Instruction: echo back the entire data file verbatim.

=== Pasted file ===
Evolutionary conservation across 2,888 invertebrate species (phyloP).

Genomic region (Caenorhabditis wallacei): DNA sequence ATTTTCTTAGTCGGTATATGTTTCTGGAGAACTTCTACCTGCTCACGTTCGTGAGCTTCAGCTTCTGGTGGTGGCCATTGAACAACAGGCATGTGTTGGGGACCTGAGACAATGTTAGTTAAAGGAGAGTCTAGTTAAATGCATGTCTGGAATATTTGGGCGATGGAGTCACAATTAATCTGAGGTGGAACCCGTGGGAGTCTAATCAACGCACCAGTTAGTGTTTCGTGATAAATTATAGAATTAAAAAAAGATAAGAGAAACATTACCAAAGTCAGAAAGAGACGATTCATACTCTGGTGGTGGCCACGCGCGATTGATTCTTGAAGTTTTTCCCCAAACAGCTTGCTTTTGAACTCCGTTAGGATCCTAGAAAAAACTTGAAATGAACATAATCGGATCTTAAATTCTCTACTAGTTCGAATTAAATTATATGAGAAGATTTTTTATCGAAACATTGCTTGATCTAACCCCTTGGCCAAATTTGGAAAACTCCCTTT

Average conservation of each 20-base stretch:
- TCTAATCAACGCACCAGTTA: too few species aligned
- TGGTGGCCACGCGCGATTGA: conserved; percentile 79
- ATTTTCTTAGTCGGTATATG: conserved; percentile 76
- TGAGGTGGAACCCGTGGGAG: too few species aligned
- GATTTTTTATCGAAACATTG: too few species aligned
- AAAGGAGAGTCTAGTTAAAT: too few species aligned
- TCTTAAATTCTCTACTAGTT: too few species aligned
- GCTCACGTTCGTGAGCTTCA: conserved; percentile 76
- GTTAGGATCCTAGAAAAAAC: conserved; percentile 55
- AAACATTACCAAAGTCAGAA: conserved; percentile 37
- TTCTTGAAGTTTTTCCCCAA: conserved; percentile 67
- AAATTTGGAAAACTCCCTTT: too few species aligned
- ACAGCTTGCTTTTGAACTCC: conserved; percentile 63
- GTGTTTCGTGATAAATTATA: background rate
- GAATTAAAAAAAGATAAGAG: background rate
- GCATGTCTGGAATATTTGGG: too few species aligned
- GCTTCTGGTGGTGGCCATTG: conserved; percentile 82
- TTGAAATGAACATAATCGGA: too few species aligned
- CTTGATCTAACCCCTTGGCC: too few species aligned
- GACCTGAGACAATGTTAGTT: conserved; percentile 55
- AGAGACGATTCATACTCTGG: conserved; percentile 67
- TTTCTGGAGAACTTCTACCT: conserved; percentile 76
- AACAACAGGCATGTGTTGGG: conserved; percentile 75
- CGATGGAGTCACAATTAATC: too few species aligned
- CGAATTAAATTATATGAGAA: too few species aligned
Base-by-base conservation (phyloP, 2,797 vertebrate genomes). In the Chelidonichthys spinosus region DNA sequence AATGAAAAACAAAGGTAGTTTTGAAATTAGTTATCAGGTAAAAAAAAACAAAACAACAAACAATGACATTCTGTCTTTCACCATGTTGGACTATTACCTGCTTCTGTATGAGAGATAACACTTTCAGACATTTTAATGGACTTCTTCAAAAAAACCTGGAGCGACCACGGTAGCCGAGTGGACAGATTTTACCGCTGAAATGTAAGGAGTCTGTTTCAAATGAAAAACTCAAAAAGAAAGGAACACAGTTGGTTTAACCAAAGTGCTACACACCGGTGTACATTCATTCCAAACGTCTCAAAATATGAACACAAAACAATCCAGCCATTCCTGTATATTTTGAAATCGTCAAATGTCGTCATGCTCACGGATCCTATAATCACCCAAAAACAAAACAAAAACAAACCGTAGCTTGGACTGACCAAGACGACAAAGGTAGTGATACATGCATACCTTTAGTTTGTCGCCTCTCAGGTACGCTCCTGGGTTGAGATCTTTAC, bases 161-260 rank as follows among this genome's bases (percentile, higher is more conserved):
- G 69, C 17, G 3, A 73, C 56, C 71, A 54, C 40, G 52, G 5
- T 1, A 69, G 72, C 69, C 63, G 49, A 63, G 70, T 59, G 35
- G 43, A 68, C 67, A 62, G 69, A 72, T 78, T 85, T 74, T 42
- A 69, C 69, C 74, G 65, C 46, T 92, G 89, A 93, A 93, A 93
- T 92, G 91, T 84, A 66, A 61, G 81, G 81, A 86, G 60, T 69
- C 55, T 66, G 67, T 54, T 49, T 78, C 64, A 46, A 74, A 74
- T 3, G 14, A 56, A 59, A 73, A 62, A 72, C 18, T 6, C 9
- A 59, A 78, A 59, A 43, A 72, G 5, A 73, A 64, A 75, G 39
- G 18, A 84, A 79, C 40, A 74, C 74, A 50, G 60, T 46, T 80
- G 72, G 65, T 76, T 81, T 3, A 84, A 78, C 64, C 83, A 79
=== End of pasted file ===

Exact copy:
Evolutionary conservation across 2,888 invertebrate species (phyloP).

Genomic region (Caenorhabditis wallacei): DNA sequence ATTTTCTTAGTCGGTATATGTTTCTGGAGAACTTCTACCTGCTCACGTTCGTGAGCTTCAGCTTCTGGTGGTGGCCATTGAACAACAGGCATGTGTTGGGGACCTGAGACAATGTTAGTTAAAGGAGAGTCTAGTTAAATGCATGTCTGGAATATTTGGGCGATGGAGTCACAATTAATCTGAGGTGGAACCCGTGGGAGTCTAATCAACGCACCAGTTAGTGTTTCGTGATAAATTATAGAATTAAAAAAAGATAAGAGAAACATTACCAAAGTCAGAAAGAGACGATTCATACTCTGGTGGTGGCCACGCGCGATTGATTCTTGAAGTTTTTCCCCAAACAGCTTGCTTTTGAACTCCGTTAGGATCCTAGAAAAAACTTGAAATGAACATAATCGGATCTTAAATTCTCTACTAGTTCGAATTAAATTATATGAGAAGATTTTTTATCGAAACATTGCTTGATCTAACCCCTTGGCCAAATTTGGAAAACTCCCTTT

Average conservation of each 20-base stretch:
- TCTAATCAACGCACCAGTTA: too few species aligned
- TGGTGGCCACGCGCGATTGA: conserved; percentile 79
- ATTTTCTTAGTCGGTATATG: conserved; percentile 76
- TGAGGTGGAACCCGTGGGAG: too few species aligned
- GATTTTTTATCGAAACATTG: too few species aligned
- AAAGGAGAGTCTAGTTAAAT: too few species aligned
- TCTTAAATTCTCTACTAGTT: too few species aligned
- GCTCACGTTCGTGAGCTTCA: conserved; percentile 76
- GTTAGGATCCTAGAAAAAAC: conserved; percentile 55
- AAACATTACCAAAGTCAGAA: conserved; percentile 37
- TTCTTGAAGTTTTTCCCCAA: conserved; percentile 67
- AAATTTGGAAAACTCCCTTT: too few species aligned
- ACAGCTTGCTTTTGAACTCC: conserved; percentile 63
- GTGTTTCGTGATAAATTATA: background rate
- GAATTAAAAAAAGATAAGAG: background rate
- GCATGTCTGGAATATTTGGG: too few species aligned
- GCTTCTGGTGGTGGCCATTG: conserved; percentile 82
- TTGAAATGAACATAATCGGA: too few species aligned
- CTTGATCTAACCCCTTGGCC: too few species aligned
- GACCTGAGACAATGTTAGTT: conserved; percentile 55
- AGAGACGATTCATACTCTGG: conserved; percentile 67
- TTTCTGGAGAACTTCTACCT: conserved; percentile 76
- AACAACAGGCATGTGTTGGG: conserved; percentile 75
- CGATGGAGTCACAATTAATC: too few species aligned
- CGAATTAAATTATATGAGAA: too few species aligned
Base-by-base conservation (phyloP, 2,797 vertebrate genomes). In the Chelidonichthys spinosus region DNA sequence AATGAAAAACAAAGGTAGTTTTGAAATTAGTTATCAGGTAAAAAAAAACAAAACAACAAACAATGACATTCTGTCTTTCACCATGTTGGACTATTACCTGCTTCTGTATGAGAGATAACACTTTCAGACATTTTAATGGACTTCTTCAAAAAAACCTGGAGCGACCACGGTAGCCGAGTGGACAGATTTTACCGCTGAAATGTAAGGAGTCTGTTTCAAATGAAAAACTCAAAAAGAAAGGAACACAGTTGGTTTAACCAAAGTGCTACACACCGGTGTACATTCATTCCAAACGTCTCAAAATATGAACACAAAACAATCCAGCCATTCCTGTATATTTTGAAATCGTCAAATGTCGTCATGCTCACGGATCCTATAATCACCCAAAAACAAAACAAAAACAAACCGTAGCTTGGACTGACCAAGACGACAAAGGTAGTGATACATGCATACCTTTAGTTTGTCGCCTCTCAGGTACGCTCCTGGGTTGAGATCTTTAC, bases 161-260 rank as follows among this genome's bases (percentile, higher is more conserved):
- G 69, C 17, G 3, A 73, C 56, C 71, A 54, C 40, G 52, G 5
- T 1, A 69, G 72, C 69, C 63, G 49, A 63, G 70, T 59, G 35
- G 43, A 68, C 67, A 62, G 69, A 72, T 78, T 85, T 74, T 42
- A 69, C 69, C 74, G 65, C 46, T 92, G 89, A 93, A 93, A 93
- T 92, G 91, T 84, A 66, A 61, G 81, G 81, A 86, G 60, T 69
- C 55, T 66, G 67, T 54, T 49, T 78, C 64, A 46, A 74, A 74
- T 3, G 14, A 56, A 59, A 73, A 62, A 72, C 18, T 6, C 9
- A 59, A 78, A 59, A 43, A 72, G 5, A 73, A 64, A 75, G 39
- G 18, A 84, A 79, C 40, A 74, C 74, A 50, G 60, T 46, T 80
- G 72, G 65, T 76, T 81, T 3, A 84, A 78, C 64, C 83, A 79